Right. That was Fraser's cue. He did need the right prop, though. He looked around Ray's living-room for something appropriate for the purpose. Nothing seemed right. He went into Ray's kitchen. Yes, perfect. Fraser picked  up one of Ray's simple wooden kitchen chairs and carried it into the living-room, all the better to set up the scene.


Ray came back from the bathroom and resettled himself on the couch. Just before he pressed the resume button on the VCR control, he noticed one of his kitchen chairs in the living-room and for no apparent reason.  Either it had walked in by itself, or . . .


"Fraser, are you moving my furniture around now?"


"Only the one chair, Ray."


"If I asked why, would the answer confuse me totally?"


"No, not at all Ray. The answer is about to become very clear."


With that comment, Fraser got up off the couch and then hauled Ray to his feet along with him. He grabbed Ray by the shoulders and sent him flying across the living-room. Ray landed against the wall with a thud and collapsed to the floor.


"Fraser! What the hell!" Ray got to his feet and just stood staring at his friend.


Fraser, grinning broadly in his enjoyment, came over to where Ray was standing and delivered a good punch. Ray first went spinning and then sank back to the ground . Ray massaged his own face and jaw, gaping at Fraser in disbelief.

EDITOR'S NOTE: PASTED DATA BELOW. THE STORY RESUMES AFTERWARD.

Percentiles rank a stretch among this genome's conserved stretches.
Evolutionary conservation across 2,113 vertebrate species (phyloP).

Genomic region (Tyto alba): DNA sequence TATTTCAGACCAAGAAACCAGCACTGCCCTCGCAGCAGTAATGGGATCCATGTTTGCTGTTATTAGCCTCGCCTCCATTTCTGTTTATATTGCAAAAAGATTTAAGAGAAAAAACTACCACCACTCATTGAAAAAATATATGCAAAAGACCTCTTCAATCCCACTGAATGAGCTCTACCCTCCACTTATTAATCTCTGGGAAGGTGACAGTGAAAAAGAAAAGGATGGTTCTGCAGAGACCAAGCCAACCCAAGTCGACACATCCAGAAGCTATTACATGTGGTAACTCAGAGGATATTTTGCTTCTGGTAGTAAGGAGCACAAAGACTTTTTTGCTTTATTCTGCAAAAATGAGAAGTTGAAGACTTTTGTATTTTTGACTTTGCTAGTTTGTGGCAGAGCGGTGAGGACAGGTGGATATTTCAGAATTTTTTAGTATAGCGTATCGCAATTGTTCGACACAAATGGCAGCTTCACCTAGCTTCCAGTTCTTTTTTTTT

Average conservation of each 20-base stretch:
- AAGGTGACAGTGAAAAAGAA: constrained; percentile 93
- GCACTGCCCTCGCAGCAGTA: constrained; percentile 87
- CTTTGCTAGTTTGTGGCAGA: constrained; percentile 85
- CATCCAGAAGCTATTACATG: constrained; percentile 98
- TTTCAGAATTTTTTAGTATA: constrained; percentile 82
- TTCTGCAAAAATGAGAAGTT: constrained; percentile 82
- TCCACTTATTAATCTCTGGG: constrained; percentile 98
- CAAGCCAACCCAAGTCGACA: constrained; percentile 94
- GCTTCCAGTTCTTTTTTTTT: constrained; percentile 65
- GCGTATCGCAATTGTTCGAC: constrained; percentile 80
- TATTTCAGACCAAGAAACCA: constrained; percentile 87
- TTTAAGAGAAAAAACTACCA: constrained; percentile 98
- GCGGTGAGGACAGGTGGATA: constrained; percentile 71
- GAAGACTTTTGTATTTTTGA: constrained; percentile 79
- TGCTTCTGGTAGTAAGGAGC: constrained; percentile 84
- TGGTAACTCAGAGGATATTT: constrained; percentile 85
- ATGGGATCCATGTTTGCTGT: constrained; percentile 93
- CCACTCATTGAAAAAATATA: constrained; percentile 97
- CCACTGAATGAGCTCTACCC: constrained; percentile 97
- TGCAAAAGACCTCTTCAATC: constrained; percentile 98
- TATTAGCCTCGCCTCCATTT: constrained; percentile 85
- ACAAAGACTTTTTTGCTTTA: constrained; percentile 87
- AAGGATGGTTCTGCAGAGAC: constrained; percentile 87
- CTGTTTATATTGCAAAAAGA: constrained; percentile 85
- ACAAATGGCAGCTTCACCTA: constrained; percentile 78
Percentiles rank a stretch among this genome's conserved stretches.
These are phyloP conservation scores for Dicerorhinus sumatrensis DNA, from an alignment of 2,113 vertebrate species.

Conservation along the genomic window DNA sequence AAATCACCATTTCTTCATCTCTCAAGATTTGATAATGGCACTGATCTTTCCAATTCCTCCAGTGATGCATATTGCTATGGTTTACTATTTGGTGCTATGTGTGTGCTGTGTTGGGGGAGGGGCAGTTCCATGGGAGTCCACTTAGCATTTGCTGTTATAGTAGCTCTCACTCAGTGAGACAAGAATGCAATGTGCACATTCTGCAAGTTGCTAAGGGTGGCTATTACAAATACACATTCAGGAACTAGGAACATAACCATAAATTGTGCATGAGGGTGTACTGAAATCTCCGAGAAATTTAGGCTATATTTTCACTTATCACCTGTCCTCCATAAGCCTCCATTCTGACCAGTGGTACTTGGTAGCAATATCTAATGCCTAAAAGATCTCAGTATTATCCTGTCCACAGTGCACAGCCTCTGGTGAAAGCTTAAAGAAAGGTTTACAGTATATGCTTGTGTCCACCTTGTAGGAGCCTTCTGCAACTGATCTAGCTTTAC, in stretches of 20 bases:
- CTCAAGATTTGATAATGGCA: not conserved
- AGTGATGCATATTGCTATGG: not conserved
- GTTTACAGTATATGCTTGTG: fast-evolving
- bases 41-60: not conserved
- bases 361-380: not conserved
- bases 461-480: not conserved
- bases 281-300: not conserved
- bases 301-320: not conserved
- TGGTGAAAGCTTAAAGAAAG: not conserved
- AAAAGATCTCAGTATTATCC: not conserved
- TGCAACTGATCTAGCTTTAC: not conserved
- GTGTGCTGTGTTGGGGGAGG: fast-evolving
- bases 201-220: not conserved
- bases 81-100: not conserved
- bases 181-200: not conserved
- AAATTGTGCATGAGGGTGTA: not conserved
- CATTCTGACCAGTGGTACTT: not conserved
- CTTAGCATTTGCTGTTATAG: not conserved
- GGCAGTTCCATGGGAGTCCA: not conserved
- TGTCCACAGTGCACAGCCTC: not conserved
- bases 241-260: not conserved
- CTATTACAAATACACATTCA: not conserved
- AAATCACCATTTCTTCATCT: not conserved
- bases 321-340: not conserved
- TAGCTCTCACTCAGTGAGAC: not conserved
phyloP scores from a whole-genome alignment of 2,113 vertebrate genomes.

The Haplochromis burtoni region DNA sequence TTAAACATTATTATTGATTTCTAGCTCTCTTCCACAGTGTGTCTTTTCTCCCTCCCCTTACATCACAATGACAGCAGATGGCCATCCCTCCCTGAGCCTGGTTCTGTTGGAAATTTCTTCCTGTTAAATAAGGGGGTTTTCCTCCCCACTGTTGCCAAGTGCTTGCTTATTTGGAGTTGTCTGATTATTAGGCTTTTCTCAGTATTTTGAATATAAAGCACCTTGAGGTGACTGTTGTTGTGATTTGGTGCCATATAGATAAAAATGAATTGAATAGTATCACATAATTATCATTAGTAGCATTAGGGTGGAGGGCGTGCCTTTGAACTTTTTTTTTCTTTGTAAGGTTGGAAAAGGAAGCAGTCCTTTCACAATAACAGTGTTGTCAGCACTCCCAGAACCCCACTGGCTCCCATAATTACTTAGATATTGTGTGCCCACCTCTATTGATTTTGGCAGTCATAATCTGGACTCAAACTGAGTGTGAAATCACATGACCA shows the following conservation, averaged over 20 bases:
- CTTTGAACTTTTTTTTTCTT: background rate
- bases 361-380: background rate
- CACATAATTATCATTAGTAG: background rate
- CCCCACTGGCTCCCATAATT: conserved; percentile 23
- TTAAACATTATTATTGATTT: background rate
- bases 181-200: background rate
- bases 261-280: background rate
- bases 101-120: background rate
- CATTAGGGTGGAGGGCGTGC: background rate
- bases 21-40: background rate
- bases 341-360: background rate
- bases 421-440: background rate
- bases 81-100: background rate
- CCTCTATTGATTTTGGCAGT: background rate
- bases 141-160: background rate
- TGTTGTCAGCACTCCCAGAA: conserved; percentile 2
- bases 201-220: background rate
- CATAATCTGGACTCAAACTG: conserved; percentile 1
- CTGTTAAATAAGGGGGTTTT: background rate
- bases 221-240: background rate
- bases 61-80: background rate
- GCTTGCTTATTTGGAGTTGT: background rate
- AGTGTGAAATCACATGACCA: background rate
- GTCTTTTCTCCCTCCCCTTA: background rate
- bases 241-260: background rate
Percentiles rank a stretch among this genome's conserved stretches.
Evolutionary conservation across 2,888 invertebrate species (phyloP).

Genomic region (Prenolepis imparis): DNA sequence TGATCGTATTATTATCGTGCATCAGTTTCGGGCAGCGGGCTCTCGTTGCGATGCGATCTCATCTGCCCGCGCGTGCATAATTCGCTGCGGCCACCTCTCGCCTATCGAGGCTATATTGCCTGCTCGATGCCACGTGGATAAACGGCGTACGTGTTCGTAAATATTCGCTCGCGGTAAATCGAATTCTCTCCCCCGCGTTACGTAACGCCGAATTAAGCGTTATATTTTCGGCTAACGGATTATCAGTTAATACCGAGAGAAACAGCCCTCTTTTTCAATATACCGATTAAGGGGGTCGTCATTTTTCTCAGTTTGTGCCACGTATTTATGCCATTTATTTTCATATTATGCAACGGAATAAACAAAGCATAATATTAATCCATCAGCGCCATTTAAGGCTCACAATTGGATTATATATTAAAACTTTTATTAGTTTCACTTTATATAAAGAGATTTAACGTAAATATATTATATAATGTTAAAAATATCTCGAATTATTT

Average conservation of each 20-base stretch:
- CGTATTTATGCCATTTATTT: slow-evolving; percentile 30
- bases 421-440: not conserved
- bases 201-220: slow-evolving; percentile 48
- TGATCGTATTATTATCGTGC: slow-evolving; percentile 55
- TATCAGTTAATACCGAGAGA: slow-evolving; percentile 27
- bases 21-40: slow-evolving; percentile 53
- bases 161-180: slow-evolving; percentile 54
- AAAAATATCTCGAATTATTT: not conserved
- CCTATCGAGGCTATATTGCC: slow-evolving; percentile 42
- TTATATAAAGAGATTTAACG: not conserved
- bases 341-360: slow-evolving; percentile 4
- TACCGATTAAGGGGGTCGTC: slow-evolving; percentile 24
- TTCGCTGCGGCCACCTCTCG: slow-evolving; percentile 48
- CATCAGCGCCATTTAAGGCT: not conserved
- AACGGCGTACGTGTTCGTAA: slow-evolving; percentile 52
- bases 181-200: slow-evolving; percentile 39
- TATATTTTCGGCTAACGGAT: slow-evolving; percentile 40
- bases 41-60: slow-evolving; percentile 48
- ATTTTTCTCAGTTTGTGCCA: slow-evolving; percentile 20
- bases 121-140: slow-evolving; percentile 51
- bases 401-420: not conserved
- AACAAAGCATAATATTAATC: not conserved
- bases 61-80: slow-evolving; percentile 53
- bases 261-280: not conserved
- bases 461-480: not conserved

"You're out of your freaking mind! What's wrong with you?"


Fraser was now ready for the piece-de-resistance. He went to the other side of the living-room where the kitchen chair was, picked it up, and advanced slowly on Ray, holding the chair high above his head – his intentions quite obvious.


"Back off, man, or I'll shoot." Ray's threat was empty and they both knew it. He never kept his gun loaded at home.


"I'm just being Spock, Ray. You were right. This is a marvellous education."


Ray caught on. "Oh I get it. Now, Fraser, just because Spock beaned Kirk with some papier maché transporter equipment, doesn't mean you have to bash me with my own furniture. Maybe they never taught you that in the Northwest Areas, but TV and real life are two different things. So put down the chair, ok? Nice and slow. Put down the chair for Ray, there's a good Mountie."


This wasn't in the script, but, whatever. Disappointed, Fraser lowered the chair to the ground. Ray sighed with relief. "See, Fraser, that's another thing that's wrong with you. You see something on TV and you want to copy it, just like a little kid. You got to . . . "


Fraser looked at Ray, at the chair, figured he could afford to buy Ray a new chair afterwards, so what the heck.




Back to Birthday Menu